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I have a group of physicians that want to test whether or not the education of staff and making access to a particular medication/device more available to a certain population is statistically different than the previous standard of care. They are measuring 3 months of data at baseline, then implementing education and access changes and then measuring 3 months of more data. The intervention takes a couple of months to educate and get the access up and running. During the first month they are looking at patients that had a particular event in the previous 26 months and whether or not they had this particular medication/device in place, during the second month the same collection takes place, and then during the third month the same data collection takes place. This is all taking place using Electronic health records. From my understanding one patient could be counted in all 3 months if they met the criteria and patients could fall off during the second month if they are outside the window and be replaced with the same number of new patients that meet the criteria. This would result in the numbers potentially looking the same even though it is different patients.

The data collection after intervention would be the same process. You could also have patients in the post intervention data collection that were in the pre as well if their event was recent. I am unsure whether to look at it on a month by month basis or look at it from a 90 day window and count all those patients then look at a 90 day window after the intervention. Thanks for any input.

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Based on your particular experimental design, and the way the patients are sampled, I would look at it on a month by month basis, since it is possible that the same patient is sampled in all three months. Using 90 day to 90 day would effectively weight the sample towards the patients who have had the condition for the longest time. Eliminating the repeated sampling from the data-set has the same effect as fundamentally changing the sampling scheme.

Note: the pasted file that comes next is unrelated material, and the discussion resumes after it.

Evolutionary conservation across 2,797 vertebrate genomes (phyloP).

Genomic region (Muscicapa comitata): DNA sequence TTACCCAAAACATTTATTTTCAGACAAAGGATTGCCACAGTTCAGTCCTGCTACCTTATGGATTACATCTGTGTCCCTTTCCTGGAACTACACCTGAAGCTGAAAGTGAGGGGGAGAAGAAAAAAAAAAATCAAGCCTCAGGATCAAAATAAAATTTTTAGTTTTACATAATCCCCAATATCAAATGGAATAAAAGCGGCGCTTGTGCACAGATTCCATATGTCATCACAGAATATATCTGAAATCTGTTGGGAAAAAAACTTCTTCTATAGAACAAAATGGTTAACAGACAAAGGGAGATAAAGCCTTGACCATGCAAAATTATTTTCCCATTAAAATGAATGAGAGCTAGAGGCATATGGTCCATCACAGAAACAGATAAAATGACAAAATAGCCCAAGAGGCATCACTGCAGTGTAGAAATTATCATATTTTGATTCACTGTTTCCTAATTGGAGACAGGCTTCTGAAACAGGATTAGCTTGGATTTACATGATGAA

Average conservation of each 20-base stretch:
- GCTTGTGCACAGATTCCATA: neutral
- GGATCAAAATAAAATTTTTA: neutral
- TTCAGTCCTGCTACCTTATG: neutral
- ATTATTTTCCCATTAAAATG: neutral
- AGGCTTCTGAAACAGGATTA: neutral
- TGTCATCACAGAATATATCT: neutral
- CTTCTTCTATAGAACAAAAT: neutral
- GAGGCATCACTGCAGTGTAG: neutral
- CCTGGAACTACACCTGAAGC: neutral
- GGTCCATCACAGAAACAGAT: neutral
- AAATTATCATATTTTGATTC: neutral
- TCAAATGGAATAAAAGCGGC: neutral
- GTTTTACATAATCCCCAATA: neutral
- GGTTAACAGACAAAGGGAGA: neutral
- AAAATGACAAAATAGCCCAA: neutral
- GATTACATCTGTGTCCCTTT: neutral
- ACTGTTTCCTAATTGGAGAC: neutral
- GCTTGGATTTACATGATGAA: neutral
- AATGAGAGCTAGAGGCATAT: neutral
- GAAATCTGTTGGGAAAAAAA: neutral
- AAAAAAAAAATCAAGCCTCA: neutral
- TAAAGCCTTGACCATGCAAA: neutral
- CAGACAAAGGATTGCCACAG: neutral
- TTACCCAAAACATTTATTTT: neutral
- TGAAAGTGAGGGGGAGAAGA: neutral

Your physicians seem to be interested in the change of the number of patients who have the device over time, (gleaning this from the way this study is designed), and if this is true, then a month by month will be far more informative than simply looking at before/after. Using month by month can show change in use of the device over time both before and after the change is implemented.

Since you tagged the question with hypothesis testing, I'll try to address that more specifically here. A good null hypothesis, or H_0, would be that the rate of device usage is the same across all 6 months. If you find that you cannot reject H_0 for the first 3 months, then you have evidence to support that the change had an impact if you can reject H_0 for the second 3 months. If you do reject H_0 for the first 3 months, then you have a rate of change in device usage in your base case. This can be your new H_0 (i.e, the rate of change in device usage is X, based on the base case). You can show that the change you implemented had an impact if you can reject that H_0 for the second three months. (i.e, the rate of change in device usage is Y during the second portion, which is different from X with p = 0.04).

Hope this helps.

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  • $\begingroup$ Thank you for your input on this. Will try to get this set up in R. $\endgroup$ – Brad Jul 24 '19 at 18:22

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